Sunday, July 04, 2010
Simon Critchley on the givenness of Being.
In Zeit und Sein, Heidegger’s continuation and radicalization of the thinking begun in Sein und Zeit, he seeks to raise the question of Being and time anew as a matter for thinking. To think Being in terms of beings, where the former is the ontological ground for the latter, is to think metaphysically (SD 4/TB 4). Heidegger replaces the customary expressions, namely that ‘Being is’ or ‘time is’ (‘Sein ist, Zeit ist’ SD 5/TB 5) with the formulations ‘es gibt Sein’ and ‘es gibt Zeit’ (ibid.). Thus, Heidegger displaces the problem of Being and time onto the horizon of an ‘it’ that ‘gives’ or provides the primordial donation of Being. This giving is ultimately thought as the appropriating event (das Ereignis, SD 20/TB 19) or, more precisely, as the appropriating of appropriation (‘das Ereignis ereignet’ SD 25/TB 24), which permits a thinking of the conjunction of Being and time without regard for beings, that is, without regard for metaphysics (‘Sein ohne das Seinde denken, heißt: Sein ohne Rücksicht auf die Metaphysik denken’ SD 25/TB 24).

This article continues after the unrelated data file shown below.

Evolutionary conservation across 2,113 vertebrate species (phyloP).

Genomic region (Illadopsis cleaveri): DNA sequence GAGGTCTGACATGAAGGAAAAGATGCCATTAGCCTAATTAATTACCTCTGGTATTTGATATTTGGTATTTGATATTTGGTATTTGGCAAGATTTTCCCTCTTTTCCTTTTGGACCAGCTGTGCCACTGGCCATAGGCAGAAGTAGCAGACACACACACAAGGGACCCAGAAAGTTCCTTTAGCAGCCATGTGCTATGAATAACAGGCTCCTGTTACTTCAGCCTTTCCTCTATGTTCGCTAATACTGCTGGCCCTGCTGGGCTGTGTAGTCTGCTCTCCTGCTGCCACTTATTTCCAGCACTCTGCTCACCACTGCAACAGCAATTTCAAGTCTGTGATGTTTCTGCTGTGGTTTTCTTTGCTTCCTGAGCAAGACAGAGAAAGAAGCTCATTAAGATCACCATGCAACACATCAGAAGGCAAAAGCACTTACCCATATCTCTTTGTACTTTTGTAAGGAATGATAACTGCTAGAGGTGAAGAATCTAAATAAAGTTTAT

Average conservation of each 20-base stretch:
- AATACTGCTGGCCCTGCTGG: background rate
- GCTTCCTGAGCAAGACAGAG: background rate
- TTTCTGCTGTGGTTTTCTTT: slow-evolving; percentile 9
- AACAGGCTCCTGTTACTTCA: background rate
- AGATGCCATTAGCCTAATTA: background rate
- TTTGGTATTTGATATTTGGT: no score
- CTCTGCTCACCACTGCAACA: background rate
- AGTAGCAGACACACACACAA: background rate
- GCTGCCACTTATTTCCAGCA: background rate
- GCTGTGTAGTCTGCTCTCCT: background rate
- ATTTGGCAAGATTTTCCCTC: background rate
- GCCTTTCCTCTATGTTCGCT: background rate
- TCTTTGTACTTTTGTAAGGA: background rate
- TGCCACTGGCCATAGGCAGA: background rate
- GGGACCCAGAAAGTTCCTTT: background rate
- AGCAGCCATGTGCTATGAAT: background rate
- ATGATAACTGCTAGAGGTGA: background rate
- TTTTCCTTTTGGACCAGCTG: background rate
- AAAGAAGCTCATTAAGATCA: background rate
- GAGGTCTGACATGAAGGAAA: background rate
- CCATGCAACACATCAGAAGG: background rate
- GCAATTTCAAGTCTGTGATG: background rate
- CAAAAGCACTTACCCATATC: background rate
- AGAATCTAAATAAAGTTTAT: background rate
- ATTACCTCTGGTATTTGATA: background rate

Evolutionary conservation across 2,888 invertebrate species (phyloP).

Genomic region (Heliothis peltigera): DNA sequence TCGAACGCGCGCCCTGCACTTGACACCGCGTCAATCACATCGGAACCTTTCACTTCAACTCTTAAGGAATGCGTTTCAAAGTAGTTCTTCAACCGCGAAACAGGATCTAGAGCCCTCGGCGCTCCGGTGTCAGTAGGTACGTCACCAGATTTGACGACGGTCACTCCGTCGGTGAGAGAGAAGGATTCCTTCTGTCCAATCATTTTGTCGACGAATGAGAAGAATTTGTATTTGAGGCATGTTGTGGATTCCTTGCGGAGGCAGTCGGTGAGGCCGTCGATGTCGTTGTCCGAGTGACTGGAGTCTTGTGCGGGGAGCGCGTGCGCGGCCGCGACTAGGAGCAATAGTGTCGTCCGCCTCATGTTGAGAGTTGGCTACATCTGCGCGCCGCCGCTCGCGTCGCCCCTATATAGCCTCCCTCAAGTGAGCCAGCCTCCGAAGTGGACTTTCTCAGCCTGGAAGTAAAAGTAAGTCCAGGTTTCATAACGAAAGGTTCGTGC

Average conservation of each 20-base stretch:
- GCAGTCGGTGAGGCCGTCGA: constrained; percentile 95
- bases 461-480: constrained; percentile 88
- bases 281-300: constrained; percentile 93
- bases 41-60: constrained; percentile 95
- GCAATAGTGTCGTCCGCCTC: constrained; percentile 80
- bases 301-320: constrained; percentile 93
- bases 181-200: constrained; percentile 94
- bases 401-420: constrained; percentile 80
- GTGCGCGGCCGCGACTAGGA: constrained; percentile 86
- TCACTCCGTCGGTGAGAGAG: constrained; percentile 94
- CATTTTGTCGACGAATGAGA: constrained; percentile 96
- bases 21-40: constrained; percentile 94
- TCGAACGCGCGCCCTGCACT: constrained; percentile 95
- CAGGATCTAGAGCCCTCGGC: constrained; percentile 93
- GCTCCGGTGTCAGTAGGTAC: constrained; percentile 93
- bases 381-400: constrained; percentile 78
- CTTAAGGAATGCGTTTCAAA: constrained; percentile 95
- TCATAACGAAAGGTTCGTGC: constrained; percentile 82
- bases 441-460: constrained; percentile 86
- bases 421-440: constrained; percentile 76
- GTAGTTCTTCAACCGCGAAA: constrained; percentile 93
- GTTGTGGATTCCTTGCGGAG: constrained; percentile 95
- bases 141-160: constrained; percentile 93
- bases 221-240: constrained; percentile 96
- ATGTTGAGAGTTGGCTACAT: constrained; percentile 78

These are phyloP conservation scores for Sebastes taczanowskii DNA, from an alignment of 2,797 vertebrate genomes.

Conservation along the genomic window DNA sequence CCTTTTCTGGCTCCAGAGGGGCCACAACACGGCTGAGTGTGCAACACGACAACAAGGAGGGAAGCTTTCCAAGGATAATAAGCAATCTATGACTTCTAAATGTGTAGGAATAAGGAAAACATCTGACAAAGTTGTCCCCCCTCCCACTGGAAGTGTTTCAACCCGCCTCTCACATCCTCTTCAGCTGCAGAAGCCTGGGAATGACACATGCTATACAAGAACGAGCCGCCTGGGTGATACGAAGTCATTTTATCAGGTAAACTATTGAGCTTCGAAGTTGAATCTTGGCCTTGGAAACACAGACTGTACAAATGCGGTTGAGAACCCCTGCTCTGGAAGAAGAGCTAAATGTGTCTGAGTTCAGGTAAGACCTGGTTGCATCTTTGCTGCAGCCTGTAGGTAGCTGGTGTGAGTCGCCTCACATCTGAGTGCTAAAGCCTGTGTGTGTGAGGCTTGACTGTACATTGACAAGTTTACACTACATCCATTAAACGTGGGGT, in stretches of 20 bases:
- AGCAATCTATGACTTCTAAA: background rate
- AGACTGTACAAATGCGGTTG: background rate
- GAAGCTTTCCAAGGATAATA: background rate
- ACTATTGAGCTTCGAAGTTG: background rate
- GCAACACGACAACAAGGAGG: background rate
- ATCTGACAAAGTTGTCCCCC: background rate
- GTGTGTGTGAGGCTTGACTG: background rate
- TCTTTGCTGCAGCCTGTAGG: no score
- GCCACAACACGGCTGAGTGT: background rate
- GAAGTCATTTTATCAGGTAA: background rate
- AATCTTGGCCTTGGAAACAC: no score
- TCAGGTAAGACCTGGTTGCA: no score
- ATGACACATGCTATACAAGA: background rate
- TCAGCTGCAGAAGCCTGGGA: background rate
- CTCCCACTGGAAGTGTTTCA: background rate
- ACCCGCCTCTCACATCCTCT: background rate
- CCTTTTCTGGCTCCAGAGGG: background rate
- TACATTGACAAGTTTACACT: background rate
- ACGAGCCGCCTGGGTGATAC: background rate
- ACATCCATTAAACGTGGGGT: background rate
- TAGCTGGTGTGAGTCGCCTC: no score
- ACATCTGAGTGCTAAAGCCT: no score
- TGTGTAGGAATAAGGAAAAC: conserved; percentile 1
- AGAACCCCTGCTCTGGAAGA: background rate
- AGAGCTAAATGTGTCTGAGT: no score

What fascinates Derrida in the formulation es gibt Sein is the way in
which Being is divorced from the language of metaphysics and shown to belong to a prior giving, the giving of an ‘It’ (‘Sein gehört als die Gabe dieses Es gibt in das Geben’ SD 6/TB 6). The gift is an ‘It’, in Derrida’s text Ça, and the homonym for Sa, Savoir Absolu, exceeds the metaphysical determination of Being. For Heidegger, Being is not (‘Sein ist Nacht’) but, rather, gives ‘It’ as the unconcealing of presence (‘Sein gibt es als das Entbergen von Anwesen’ SD 6/TB 6).

P. 22-3
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